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jueves, 30 de marzo de 2017

A tool with a fool, it's still a tool ;)

a tool with a foolTwo weeks ago a colleague came to me extremely happy, jumping like a happy Bunny to ask me if I could use the only license of NDepend that we have in the firm to get the metrics and the graphics of his new code he was proud of. Eight months back in time, we bought this tool, because I downloaded a trial version that I tried for... well, now I don't remember if it was 14 days or a month. But I was quite satisfied with it, so I asked to get a license. And I was listened. ;)

But the funny part of this story is that at that time, when I first tried it, this colleague came to me (this time not like happy Bunny) a told me "Good programmers don't need tools. I don't mean to offend you, but a fool with a tool, it's still a fool."... Now he's asking if he can get his own license too.

The interesting part of this, it's not in fact to say that "people who lives in glass houses should never throw stones", but to point out the motivational change that I noticed in this person. When he decided to throw his code in a metric tool, he also started thinking about how to write his code better. how to architect his solution, and taking care about dependencies, death code, etc.

NDepend DashboardSo, my conclusion is that when people see how good or bad his code actually is (in this case based on numeric metrics and graphics), they feel more motivated to do it better. Your quality doesn't live in the ether, you can actually see it! By the way, I must say that NDepend is a great tool, that I can fully recommend.

jueves, 16 de marzo de 2017

"How to tell people their code is bad"

While reading the book Microsoft .NET: Architecting Applications for the Enterprise (Esposito & Saltarello, 2nd ed), I find quite interesting when they speak about this topic..

Because let's face it: architecting in an enterprise is much more than just doing the architecture, fighting with inconsistent requisites and meeting deathlines ;). It's -among other things- also about dealing with developers. As architects are some kind of  technical leaders, I've noticed they must be seen as some inspirational developer. Someone who not only knows and leads the coding aspects, but also someone who can guide other developers to enhace themselves, to write better and less dirty code. But we all know how difficult can it be to tell someone that their code isn't good, or even not good enough. In my personal experience, junior developers are open minded to enhancements, but semi-seniors and senior are most of the time very difficult to get through.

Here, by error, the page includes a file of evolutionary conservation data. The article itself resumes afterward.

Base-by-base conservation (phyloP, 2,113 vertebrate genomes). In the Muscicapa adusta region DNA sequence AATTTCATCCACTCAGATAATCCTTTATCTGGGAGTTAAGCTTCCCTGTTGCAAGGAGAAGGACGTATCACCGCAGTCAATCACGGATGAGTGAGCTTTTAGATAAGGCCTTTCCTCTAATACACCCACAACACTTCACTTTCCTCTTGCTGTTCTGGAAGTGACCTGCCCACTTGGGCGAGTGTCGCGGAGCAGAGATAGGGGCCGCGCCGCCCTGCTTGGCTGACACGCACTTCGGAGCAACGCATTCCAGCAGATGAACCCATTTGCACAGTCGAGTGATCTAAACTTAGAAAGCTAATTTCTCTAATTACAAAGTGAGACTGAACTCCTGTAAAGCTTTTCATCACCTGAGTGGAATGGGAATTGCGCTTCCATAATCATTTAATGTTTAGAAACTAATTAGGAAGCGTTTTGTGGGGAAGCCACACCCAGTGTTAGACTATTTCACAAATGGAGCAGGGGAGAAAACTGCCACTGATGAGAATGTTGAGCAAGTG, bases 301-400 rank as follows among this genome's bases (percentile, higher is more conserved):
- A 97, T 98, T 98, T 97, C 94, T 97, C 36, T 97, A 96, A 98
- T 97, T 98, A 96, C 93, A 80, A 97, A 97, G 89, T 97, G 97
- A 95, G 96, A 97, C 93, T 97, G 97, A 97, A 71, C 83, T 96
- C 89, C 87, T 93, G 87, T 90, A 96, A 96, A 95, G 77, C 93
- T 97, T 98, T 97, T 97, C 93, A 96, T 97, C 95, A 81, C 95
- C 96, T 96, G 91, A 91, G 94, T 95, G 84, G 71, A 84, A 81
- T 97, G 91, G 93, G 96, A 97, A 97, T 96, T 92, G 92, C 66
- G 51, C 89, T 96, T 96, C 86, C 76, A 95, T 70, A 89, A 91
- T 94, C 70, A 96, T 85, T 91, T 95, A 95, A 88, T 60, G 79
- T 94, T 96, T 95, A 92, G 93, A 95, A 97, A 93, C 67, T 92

bad code programmingWell, what this book says about it is no key of the universe, but very usefull and easy to keep in mind: instead of telling someone that the code he/she wrote it's not good -and here I mean whatever nice way to tell this- it could be much, much better to ask him/her subtly why was the code written in this way. Maybe in a humble way of meaning "I don't really get what you did, but I'm really interested in it."

You can be suprised of knowing what was it, that toke that person to solve a thing that way. It can be lack of time, lack of knowledge or just a new point of view that you dind't consider. If you think it could be better done in other way, you can tell the developer.... but not as a correction, rather as an opportunity to enhance his or her knowledge.

lunes, 6 de marzo de 2017

Little Awful Practices (II)

This time I'm going to continue with the try-catch examples ;) This thing I found in the code, was also a little stinky. Take a look by yourself:

public static void UpdatePersistentData()
{
 try
 {
  PreferencesManager.UpdatePersistentData();
  TestConfigManager.UpdatePersistentData();
 }
 catch (Exception)
 {
  // ignore
 }
}

Why would someone here want to catch en exception and do nothing with it? Well... this is more common as it should. The reason behind this, I want to believe, is that we don't care if some exception occurs, maybe because it's not crucial for the program's workflow.